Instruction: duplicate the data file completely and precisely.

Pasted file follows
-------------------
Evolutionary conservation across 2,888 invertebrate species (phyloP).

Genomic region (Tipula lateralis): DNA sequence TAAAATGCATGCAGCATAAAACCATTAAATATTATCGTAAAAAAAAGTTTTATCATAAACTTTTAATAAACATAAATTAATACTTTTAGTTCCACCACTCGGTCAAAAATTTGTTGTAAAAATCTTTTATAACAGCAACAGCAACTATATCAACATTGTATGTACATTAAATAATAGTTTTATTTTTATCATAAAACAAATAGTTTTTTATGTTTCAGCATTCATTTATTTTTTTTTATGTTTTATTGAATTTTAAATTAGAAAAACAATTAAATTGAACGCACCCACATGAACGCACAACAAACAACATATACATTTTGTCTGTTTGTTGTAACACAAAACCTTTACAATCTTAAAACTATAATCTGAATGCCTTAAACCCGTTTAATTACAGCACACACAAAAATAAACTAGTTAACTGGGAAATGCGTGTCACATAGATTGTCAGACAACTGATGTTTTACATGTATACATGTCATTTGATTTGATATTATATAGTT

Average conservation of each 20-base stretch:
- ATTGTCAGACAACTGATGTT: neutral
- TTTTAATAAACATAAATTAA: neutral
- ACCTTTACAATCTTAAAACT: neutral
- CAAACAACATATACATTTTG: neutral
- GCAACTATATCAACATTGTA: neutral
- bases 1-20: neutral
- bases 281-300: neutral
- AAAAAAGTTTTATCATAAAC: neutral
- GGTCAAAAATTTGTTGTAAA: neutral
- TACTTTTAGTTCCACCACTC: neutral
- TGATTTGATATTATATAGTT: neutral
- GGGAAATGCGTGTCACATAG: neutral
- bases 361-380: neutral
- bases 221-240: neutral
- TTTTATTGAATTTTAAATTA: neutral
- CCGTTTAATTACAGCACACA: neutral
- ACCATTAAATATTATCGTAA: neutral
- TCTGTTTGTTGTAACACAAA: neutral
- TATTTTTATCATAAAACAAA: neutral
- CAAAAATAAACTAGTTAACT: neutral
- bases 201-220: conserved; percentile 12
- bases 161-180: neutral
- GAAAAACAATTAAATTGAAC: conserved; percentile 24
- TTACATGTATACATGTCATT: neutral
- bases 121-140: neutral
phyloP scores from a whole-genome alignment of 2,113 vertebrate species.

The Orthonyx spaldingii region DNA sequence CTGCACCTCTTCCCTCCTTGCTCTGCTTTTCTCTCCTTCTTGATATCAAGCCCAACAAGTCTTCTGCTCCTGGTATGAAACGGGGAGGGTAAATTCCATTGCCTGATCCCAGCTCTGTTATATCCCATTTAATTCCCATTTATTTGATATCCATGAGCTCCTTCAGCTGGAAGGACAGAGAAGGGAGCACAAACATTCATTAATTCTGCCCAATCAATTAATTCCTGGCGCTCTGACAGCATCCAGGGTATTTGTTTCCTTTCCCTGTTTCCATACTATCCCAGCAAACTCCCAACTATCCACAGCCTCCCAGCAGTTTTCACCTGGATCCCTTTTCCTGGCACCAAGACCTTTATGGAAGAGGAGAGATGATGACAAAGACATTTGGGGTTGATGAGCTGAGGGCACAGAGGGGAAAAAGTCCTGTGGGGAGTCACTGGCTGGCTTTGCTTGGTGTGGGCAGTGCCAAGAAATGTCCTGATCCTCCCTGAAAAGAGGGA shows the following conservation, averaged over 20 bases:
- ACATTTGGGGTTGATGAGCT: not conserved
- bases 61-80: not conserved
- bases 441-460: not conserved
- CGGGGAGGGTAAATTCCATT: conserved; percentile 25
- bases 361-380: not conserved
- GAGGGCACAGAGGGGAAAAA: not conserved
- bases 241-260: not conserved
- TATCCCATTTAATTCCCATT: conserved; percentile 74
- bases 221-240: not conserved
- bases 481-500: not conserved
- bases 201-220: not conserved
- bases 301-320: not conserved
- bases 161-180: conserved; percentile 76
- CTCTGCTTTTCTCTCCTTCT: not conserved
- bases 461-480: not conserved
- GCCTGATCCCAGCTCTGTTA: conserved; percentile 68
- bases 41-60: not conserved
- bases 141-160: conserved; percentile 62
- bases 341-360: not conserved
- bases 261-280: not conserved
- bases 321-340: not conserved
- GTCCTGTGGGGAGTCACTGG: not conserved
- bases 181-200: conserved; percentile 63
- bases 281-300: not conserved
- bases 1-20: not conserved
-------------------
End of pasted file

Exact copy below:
Evolutionary conservation across 2,888 invertebrate species (phyloP).

Genomic region (Tipula lateralis): DNA sequence TAAAATGCATGCAGCATAAAACCATTAAATATTATCGTAAAAAAAAGTTTTATCATAAACTTTTAATAAACATAAATTAATACTTTTAGTTCCACCACTCGGTCAAAAATTTGTTGTAAAAATCTTTTATAACAGCAACAGCAACTATATCAACATTGTATGTACATTAAATAATAGTTTTATTTTTATCATAAAACAAATAGTTTTTTATGTTTCAGCATTCATTTATTTTTTTTTATGTTTTATTGAATTTTAAATTAGAAAAACAATTAAATTGAACGCACCCACATGAACGCACAACAAACAACATATACATTTTGTCTGTTTGTTGTAACACAAAACCTTTACAATCTTAAAACTATAATCTGAATGCCTTAAACCCGTTTAATTACAGCACACACAAAAATAAACTAGTTAACTGGGAAATGCGTGTCACATAGATTGTCAGACAACTGATGTTTTACATGTATACATGTCATTTGATTTGATATTATATAGTT

Average conservation of each 20-base stretch:
- ATTGTCAGACAACTGATGTT: neutral
- TTTTAATAAACATAAATTAA: neutral
- ACCTTTACAATCTTAAAACT: neutral
- CAAACAACATATACATTTTG: neutral
- GCAACTATATCAACATTGTA: neutral
- bases 1-20: neutral
- bases 281-300: neutral
- AAAAAAGTTTTATCATAAAC: neutral
- GGTCAAAAATTTGTTGTAAA: neutral
- TACTTTTAGTTCCACCACTC: neutral
- TGATTTGATATTATATAGTT: neutral
- GGGAAATGCGTGTCACATAG: neutral
- bases 361-380: neutral
- bases 221-240: neutral
- TTTTATTGAATTTTAAATTA: neutral
- CCGTTTAATTACAGCACACA: neutral
- ACCATTAAATATTATCGTAA: neutral
- TCTGTTTGTTGTAACACAAA: neutral
- TATTTTTATCATAAAACAAA: neutral
- CAAAAATAAACTAGTTAACT: neutral
- bases 201-220: conserved; percentile 12
- bases 161-180: neutral
- GAAAAACAATTAAATTGAAC: conserved; percentile 24
- TTACATGTATACATGTCATT: neutral
- bases 121-140: neutral
phyloP scores from a whole-genome alignment of 2,113 vertebrate species.

The Orthonyx spaldingii region DNA sequence CTGCACCTCTTCCCTCCTTGCTCTGCTTTTCTCTCCTTCTTGATATCAAGCCCAACAAGTCTTCTGCTCCTGGTATGAAACGGGGAGGGTAAATTCCATTGCCTGATCCCAGCTCTGTTATATCCCATTTAATTCCCATTTATTTGATATCCATGAGCTCCTTCAGCTGGAAGGACAGAGAAGGGAGCACAAACATTCATTAATTCTGCCCAATCAATTAATTCCTGGCGCTCTGACAGCATCCAGGGTATTTGTTTCCTTTCCCTGTTTCCATACTATCCCAGCAAACTCCCAACTATCCACAGCCTCCCAGCAGTTTTCACCTGGATCCCTTTTCCTGGCACCAAGACCTTTATGGAAGAGGAGAGATGATGACAAAGACATTTGGGGTTGATGAGCTGAGGGCACAGAGGGGAAAAAGTCCTGTGGGGAGTCACTGGCTGGCTTTGCTTGGTGTGGGCAGTGCCAAGAAATGTCCTGATCCTCCCTGAAAAGAGGGA shows the following conservation, averaged over 20 bases:
- ACATTTGGGGTTGATGAGCT: not conserved
- bases 61-80: not conserved
- bases 441-460: not conserved
- CGGGGAGGGTAAATTCCATT: conserved; percentile 25
- bases 361-380: not conserved
- GAGGGCACAGAGGGGAAAAA: not conserved
- bases 241-260: not conserved
- TATCCCATTTAATTCCCATT: conserved; percentile 74
- bases 221-240: not conserved
- bases 481-500: not conserved
- bases 201-220: not conserved
- bases 301-320: not conserved
- bases 161-180: conserved; percentile 76
- CTCTGCTTTTCTCTCCTTCT: not conserved
- bases 461-480: not conserved
- GCCTGATCCCAGCTCTGTTA: conserved; percentile 68
- bases 41-60: not conserved
- bases 141-160: conserved; percentile 62
- bases 341-360: not conserved
- bases 261-280: not conserved
- bases 321-340: not conserved
- GTCCTGTGGGGAGTCACTGG: not conserved
- bases 181-200: conserved; percentile 63
- bases 281-300: not conserved
- bases 1-20: not conserved